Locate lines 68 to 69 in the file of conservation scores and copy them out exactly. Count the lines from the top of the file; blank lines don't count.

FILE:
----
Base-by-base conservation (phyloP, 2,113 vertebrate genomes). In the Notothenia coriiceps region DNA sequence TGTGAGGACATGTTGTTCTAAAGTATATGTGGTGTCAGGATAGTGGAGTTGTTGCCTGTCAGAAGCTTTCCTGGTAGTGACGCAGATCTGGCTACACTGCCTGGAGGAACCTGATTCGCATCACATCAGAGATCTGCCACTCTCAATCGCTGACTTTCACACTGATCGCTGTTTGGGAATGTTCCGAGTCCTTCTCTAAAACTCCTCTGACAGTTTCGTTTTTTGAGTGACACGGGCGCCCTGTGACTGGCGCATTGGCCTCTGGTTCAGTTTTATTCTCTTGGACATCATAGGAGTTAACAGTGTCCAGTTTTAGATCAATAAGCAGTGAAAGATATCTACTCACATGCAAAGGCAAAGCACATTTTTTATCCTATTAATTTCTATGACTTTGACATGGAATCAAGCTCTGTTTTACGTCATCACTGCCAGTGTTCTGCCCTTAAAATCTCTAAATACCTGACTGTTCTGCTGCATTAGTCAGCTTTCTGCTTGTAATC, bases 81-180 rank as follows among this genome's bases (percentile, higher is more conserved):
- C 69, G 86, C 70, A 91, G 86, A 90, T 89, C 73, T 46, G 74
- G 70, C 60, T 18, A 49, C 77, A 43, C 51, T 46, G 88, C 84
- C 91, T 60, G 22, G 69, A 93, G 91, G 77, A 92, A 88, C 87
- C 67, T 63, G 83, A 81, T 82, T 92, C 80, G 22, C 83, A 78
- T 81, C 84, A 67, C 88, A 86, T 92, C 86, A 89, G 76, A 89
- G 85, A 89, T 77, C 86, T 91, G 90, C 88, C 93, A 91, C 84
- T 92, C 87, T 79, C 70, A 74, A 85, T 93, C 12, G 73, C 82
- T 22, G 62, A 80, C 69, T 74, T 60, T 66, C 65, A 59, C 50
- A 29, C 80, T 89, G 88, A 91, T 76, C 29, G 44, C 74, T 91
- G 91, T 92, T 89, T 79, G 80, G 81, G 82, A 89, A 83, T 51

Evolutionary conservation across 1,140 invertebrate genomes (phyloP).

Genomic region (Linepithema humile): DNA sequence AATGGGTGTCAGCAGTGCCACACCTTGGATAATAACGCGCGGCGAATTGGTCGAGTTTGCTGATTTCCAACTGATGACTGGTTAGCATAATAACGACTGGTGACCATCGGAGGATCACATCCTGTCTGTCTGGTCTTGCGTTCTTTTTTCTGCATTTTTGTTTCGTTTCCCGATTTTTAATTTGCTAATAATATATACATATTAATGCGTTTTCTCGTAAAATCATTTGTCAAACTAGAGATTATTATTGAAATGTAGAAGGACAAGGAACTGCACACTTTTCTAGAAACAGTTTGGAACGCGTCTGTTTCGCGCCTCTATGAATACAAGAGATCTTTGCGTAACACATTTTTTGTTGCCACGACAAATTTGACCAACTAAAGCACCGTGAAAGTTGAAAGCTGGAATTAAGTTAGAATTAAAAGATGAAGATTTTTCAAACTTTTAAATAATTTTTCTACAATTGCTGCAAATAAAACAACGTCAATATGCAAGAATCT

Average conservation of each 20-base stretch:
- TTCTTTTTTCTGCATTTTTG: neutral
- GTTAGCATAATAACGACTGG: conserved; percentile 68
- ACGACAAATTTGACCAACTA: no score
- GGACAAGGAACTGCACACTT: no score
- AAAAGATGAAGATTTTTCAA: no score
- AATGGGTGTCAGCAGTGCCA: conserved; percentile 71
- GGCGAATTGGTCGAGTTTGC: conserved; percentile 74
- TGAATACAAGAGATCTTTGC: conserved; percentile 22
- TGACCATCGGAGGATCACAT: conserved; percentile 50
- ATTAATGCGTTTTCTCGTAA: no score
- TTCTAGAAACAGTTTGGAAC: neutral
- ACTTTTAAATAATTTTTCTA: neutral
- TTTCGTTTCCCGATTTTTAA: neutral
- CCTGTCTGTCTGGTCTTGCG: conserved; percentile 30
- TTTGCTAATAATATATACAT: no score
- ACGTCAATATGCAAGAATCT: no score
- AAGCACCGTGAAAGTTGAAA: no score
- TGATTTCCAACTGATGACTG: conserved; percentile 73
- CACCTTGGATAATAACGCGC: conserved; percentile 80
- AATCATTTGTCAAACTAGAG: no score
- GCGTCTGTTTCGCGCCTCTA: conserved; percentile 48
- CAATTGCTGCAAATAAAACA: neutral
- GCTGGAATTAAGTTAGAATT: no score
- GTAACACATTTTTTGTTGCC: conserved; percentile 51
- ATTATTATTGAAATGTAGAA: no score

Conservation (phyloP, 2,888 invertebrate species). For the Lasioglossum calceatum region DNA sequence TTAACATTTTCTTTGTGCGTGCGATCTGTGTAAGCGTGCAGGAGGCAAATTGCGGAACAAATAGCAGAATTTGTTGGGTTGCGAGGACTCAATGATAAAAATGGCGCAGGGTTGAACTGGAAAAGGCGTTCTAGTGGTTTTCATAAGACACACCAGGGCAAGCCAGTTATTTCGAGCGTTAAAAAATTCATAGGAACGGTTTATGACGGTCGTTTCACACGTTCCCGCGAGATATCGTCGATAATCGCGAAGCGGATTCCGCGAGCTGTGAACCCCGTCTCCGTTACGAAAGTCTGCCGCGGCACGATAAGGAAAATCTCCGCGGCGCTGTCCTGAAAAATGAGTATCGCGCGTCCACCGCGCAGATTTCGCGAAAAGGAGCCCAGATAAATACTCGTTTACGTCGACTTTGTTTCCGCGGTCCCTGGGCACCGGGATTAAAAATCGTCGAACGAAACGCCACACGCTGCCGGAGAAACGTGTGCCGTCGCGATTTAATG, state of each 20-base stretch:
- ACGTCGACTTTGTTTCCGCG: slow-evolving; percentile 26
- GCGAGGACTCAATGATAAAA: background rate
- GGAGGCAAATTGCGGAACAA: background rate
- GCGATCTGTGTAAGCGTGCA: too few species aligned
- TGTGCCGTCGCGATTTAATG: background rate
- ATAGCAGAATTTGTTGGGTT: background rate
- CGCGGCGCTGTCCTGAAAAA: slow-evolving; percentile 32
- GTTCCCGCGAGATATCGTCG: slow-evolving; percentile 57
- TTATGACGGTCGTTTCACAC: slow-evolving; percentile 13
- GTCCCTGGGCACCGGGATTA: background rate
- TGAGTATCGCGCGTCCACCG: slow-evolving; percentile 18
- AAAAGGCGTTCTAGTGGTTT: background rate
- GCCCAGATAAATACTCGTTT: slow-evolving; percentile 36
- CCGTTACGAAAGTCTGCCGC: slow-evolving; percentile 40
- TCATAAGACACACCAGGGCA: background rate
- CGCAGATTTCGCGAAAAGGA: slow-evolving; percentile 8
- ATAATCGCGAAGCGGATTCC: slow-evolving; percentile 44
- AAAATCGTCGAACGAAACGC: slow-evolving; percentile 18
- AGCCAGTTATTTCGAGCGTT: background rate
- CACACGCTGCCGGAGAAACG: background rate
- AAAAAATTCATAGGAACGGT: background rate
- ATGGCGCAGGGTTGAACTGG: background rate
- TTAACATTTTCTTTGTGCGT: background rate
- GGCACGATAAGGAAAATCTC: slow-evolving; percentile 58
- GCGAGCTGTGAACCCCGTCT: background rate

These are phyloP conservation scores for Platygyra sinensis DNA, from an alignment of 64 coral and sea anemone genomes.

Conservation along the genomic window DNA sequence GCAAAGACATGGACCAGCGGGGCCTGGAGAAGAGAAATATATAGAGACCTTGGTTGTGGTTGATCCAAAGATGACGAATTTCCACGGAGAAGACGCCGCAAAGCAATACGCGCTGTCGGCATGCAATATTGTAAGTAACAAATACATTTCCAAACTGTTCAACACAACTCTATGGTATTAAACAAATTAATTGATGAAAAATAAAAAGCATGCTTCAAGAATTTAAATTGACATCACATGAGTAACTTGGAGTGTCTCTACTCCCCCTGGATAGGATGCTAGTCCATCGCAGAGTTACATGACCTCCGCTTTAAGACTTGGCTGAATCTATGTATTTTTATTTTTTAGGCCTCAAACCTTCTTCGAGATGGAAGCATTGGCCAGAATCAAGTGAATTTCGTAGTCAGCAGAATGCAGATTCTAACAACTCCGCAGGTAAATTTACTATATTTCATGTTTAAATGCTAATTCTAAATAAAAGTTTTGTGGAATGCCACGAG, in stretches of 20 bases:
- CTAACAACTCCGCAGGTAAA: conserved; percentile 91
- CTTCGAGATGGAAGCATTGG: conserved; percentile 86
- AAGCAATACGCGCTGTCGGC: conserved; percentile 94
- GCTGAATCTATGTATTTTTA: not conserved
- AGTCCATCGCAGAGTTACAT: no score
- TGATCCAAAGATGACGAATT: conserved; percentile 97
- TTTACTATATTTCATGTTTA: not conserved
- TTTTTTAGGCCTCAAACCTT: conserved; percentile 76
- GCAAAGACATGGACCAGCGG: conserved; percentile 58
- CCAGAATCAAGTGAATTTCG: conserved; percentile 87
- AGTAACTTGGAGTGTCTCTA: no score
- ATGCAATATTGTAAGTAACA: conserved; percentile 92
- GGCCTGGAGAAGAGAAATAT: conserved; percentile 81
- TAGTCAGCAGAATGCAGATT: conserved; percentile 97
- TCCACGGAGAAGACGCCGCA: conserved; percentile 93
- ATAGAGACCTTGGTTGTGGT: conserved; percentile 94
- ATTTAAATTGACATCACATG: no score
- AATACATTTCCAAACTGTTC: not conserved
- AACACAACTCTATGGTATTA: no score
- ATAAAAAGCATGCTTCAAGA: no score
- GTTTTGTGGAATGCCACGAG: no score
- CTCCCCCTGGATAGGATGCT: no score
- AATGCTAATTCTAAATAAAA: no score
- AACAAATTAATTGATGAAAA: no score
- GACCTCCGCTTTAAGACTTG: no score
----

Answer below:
- CTAACAACTCCGCAGGTAAA: conserved; percentile 91
- CTTCGAGATGGAAGCATTGG: conserved; percentile 86